As well as the traditional banking products like money transfers and ATM cards, the Liv app also features restaurant recommendations and local offers, and the chance to win prizes.
Israel’s first digital-only bank launched by Bank Leumi in 2017. Pepper is a mobile-only banking subsidiary launched in June 2017. It is an entirely mobile banking experience with no account fees, aiming to “challenge the status quo of banking and create a different and progressive experience.”
Pepper offers a variety of saving and lending products, utilising artificial intelligence that provides a personalised banking experience that helps customers better manage their finances. The company also launched Pepper Pay, a payments app, and Pepper Invest, an investing app aimed at younger generations.
Originally launched as Halalah before rebranding, Hala is a fast-growing digital bank that began operations in 2019. It has acquired dual banking licenses in Saudi Arabia from the Saudi Arabia Monetary Authority, and in the UAE by the Abu Dhabi Global Market (ADGM) financial services regulatory authority.
Hala started as one of the first mobile wallets in the kingdom that allowed customers to make digital payments for different services. In 2020, the app shifted in focus to provide financial services to SME businesses, being used by 20,000 merchants in Saudi Arabia.
This is the digital-only arm of the Commercial Bank of Dubai and was the first digital bank to market in the UAE in 2017.
Walter Lironi, general manager of digital transformation at CBD, said its research shows that “digitally connected customers” want an experience “whereby everything can be done via smartphone”.
The bank is targeted specifically at millennials and digitally savvy consumers, offering a full range of banking services through their app.
This digital-only bank was launched in 2017 by Mashreq Bank in Dubai. The bank is completely branchless and is targeted towards the younger tech savvy generation.
They offer all popular banking services through their neo mobile banking app, neo online, and have a Facebook messenger integrated chatbot.
At the time of launch, Mashreq Bank said Neo was “the first digital bank in the GCC region” to provide access to international markets for investment opportunities including foreign equities, gold trading and foreign currency accounts.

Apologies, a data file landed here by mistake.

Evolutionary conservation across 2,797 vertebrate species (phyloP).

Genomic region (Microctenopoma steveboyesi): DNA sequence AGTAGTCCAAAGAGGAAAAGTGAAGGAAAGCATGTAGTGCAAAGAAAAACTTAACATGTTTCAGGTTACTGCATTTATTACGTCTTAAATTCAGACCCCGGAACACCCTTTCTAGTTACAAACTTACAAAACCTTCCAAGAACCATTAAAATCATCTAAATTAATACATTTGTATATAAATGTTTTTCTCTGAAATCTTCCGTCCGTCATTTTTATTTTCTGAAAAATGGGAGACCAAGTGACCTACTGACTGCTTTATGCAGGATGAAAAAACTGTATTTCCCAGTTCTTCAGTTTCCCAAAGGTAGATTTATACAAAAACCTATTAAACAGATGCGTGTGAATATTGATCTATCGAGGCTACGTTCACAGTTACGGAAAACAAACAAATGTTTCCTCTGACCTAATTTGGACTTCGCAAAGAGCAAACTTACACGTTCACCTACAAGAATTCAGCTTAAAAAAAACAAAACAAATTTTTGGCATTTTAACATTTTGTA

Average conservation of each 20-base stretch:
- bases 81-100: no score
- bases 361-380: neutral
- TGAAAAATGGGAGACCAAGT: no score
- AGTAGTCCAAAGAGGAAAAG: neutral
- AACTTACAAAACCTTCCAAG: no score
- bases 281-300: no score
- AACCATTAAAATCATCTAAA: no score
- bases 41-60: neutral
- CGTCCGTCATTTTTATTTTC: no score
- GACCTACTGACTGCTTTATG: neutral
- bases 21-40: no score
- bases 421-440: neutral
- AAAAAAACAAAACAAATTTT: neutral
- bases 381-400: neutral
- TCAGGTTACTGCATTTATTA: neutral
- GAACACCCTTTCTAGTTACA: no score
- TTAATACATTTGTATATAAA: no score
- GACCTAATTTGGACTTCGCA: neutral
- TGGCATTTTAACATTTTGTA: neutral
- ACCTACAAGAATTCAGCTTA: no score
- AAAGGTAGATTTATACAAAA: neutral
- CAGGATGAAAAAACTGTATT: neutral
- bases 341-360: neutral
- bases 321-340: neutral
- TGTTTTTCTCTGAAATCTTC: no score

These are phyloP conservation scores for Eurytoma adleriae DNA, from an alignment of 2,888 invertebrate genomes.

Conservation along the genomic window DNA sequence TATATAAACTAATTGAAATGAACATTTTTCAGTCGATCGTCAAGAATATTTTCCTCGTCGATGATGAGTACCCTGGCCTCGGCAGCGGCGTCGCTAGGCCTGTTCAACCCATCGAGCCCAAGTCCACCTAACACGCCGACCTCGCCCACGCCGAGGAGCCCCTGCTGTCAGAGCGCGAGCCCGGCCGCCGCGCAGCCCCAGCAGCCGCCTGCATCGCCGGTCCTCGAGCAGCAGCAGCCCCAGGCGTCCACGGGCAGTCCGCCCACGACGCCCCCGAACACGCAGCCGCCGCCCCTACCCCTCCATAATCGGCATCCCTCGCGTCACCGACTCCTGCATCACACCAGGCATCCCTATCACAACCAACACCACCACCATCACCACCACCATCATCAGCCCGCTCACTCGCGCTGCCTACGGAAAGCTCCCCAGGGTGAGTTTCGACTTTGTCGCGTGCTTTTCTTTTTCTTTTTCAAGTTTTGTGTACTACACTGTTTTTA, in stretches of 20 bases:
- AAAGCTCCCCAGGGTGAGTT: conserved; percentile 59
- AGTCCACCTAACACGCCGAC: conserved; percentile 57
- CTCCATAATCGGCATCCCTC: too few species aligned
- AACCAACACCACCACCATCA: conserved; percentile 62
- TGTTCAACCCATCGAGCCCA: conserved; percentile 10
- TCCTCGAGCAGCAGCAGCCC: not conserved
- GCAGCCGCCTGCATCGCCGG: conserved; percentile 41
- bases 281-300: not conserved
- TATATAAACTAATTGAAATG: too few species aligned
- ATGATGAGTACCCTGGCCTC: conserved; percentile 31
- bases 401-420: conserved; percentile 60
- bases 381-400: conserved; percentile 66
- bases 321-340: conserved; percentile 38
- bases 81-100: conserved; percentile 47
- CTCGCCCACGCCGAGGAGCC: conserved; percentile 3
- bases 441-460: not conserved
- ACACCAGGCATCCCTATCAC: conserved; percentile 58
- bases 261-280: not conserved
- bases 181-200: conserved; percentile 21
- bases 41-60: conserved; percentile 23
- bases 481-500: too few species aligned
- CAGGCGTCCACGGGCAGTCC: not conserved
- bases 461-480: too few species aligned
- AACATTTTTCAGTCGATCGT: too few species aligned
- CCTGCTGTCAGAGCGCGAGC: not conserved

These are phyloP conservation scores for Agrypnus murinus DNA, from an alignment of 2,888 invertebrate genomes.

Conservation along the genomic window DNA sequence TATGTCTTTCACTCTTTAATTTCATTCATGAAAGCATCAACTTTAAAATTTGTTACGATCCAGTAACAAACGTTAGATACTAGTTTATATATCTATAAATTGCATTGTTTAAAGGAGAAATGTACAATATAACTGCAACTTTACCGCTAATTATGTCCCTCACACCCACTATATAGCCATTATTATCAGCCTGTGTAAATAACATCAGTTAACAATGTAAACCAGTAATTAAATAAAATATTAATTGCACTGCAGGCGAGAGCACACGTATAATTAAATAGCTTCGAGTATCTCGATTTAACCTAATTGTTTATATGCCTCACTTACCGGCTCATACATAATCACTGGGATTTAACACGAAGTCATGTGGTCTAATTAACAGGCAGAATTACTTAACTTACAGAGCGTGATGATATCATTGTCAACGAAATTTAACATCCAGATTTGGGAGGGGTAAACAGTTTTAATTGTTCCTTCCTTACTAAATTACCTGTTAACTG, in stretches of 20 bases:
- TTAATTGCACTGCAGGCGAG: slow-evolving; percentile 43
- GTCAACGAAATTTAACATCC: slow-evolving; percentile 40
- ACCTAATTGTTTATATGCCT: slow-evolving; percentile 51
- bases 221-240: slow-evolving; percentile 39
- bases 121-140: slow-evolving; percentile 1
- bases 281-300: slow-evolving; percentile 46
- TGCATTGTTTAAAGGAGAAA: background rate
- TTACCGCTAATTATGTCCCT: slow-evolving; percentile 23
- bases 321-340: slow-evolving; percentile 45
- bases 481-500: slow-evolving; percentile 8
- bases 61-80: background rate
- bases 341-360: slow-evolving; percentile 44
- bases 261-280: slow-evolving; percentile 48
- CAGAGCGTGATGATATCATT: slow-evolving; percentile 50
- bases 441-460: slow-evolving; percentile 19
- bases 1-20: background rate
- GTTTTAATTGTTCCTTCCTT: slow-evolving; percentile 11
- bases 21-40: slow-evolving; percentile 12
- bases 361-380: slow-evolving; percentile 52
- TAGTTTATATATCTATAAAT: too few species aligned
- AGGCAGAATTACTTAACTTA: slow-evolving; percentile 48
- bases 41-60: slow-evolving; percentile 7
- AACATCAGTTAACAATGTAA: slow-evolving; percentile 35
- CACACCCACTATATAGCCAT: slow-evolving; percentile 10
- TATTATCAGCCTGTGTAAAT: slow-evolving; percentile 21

The Arab Banking Corporation (ABC Bank) launched its only mobile challenger bank in Bahrain in 2019. Offering virtual cards and a 2-minute onboarding process, the bank recently launched its premium service. Ila Premium is a customised service offered to all customer segments on a subscription basis, giving exclusive perks that mirror customer spending behaviours giving them more value for their money.
Commenting on its offering, ila Bank Head of Business & Customer, Nada Tarada, said: “ila Premium is catered to customers looking for more benefits that in traditional banks today can only be availed by high-income customers. It is the only subscription-based model in the Kingdom of Bahrain and is tailor-made for customers to easily avail to competitive banking benefits such as discounts on fees and charges, preferential interest and foreign exchange rates and higher transaction limits.”
Founded in 2017, Xpence is a neobank “designed by entrepreneurs for entrepreneurs”, and is aimed at freelancers, solo entrepreneurs and start-ups. The founders say the bank was born out of frustration – as they couldn’t open a bank account for their own start-up.
In response to this, the bank provides bookkeeping and banking in one app, tagging ad categorising expenditure in real-time, as well as issuing visa business cards and reminding customers to attach receipts in-app.